Embedded college options, offered at Spring Lake Park High School and participating partner districts of the North Suburban Post-Secondary Success Consortium, align with our vision to prepare each student for college readiness and the development of academic, life, and career skills so that each student has aspirations for success. Embedded college provides options for students to take rigorous coursework while remaining enrolled at Spring Lake Park High School or integrating into a course offered at a participating consortium partner school district. This increases opportunities for students to receive real-time support as they progress through college coursework. It also results in each student having multiple options to explore various college and career pathways prior to leaving high school, with a greater likelihood of students enrolling, and continuing to completion, post-secondary education.
AVID trains educators to use proven practices in order to prepare students for success in high school, college, and a career, especially students traditionally underrepresented in higher education. Use of AVID strategies develop students' critical thinking, literacy, and math skills across all content areas. In Spring Lake Park, AVID is a school-wide program in Grades 5 and 6, where strategies, skills, and behaviors for academic success are embedded throughout the curriculum. AVID is an elective course at Grades 7-11, which provides intensive support with tutorials and builds strong student/teacher relationships. AVID creates a positive peer group for students, and develops a sense of hope for personal achievement gained through hard work and determination. Spring Lake Park will also partner with districts within the North Suburban Post-Secondary Success Consortium (Fridley, Columbia Heights, Roseville) to identify options to enhance student opportunities, share resources, and deepen the impact of AVID for students across member districts. Students across districts will participate in at least one cross-district field trip focused on college and career exploration and service learning. Additionally, district and site AVID coordinators, as well as AVID elective teachers, will meet to collaborate in professional learning and sharing of resources.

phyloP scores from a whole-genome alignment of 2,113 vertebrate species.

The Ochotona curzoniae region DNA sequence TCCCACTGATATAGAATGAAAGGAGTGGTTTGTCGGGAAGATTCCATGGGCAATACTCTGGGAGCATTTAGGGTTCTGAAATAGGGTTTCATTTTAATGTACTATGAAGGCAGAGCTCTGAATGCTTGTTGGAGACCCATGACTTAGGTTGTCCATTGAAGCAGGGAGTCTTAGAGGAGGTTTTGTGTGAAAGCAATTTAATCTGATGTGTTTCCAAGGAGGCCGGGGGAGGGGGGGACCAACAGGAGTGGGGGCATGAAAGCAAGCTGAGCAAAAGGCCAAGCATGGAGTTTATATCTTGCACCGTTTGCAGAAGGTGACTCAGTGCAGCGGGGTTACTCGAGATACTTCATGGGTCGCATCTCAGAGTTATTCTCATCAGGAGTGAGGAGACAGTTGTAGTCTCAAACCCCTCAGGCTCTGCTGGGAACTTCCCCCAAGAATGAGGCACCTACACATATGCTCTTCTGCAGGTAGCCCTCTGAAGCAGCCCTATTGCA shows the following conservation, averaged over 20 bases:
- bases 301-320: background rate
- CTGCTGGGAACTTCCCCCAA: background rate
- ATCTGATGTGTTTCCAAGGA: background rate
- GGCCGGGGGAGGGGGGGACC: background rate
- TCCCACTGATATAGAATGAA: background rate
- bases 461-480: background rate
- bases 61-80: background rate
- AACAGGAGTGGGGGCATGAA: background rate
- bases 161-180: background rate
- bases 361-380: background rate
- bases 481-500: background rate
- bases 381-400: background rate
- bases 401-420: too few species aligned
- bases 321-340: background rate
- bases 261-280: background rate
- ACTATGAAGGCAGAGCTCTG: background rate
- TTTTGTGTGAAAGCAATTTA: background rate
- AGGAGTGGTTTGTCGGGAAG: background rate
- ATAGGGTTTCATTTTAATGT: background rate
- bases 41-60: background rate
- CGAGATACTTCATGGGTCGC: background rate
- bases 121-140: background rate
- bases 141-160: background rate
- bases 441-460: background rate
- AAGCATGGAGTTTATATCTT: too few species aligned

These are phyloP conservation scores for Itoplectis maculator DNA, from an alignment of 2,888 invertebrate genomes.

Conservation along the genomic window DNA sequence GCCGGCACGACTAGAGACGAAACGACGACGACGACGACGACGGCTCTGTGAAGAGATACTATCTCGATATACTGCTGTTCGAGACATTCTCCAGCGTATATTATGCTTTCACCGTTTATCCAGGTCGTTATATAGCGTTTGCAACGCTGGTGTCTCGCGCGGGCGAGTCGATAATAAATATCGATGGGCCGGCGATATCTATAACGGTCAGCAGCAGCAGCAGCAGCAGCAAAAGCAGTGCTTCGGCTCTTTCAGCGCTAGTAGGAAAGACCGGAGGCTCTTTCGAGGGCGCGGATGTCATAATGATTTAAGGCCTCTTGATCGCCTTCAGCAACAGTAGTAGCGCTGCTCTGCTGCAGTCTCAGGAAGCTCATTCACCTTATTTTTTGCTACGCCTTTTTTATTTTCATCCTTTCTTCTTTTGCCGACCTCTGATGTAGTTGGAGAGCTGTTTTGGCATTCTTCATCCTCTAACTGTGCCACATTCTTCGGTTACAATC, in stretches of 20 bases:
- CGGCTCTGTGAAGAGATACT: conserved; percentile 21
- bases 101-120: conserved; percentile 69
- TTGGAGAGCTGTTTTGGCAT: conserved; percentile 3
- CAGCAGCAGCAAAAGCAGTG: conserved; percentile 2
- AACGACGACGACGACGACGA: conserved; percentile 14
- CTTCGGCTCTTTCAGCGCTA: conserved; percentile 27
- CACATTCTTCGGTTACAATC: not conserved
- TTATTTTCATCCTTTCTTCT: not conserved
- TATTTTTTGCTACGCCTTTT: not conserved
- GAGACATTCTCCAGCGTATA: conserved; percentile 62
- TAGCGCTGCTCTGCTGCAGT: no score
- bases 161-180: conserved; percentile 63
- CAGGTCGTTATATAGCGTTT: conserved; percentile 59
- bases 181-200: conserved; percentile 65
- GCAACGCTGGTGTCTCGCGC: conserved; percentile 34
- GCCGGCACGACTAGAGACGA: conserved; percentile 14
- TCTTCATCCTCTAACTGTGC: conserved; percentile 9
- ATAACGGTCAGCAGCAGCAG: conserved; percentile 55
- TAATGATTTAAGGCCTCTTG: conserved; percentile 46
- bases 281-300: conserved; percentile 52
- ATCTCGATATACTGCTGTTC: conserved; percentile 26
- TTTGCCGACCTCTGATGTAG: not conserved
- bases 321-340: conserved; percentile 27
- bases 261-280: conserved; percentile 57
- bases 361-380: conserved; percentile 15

The Young Scholars protocol, originally designed by Fairfax County schools, is designed to find and nurture advanced academic potential in students from historically underrepresented populations. Enrichment and extension activities are provided through collaboration between classroom teachers and gifted specialists that provide creative and critical thinking opportunities for students to question, explore, and investigate. Learning activities are also connected to students' diverse backgrounds as well as to content taught in the regular classroom. Young Scholars students are provided an educational setting that raises their personal expectations and prepares them for more challenging and rigorous coursework and academic programs.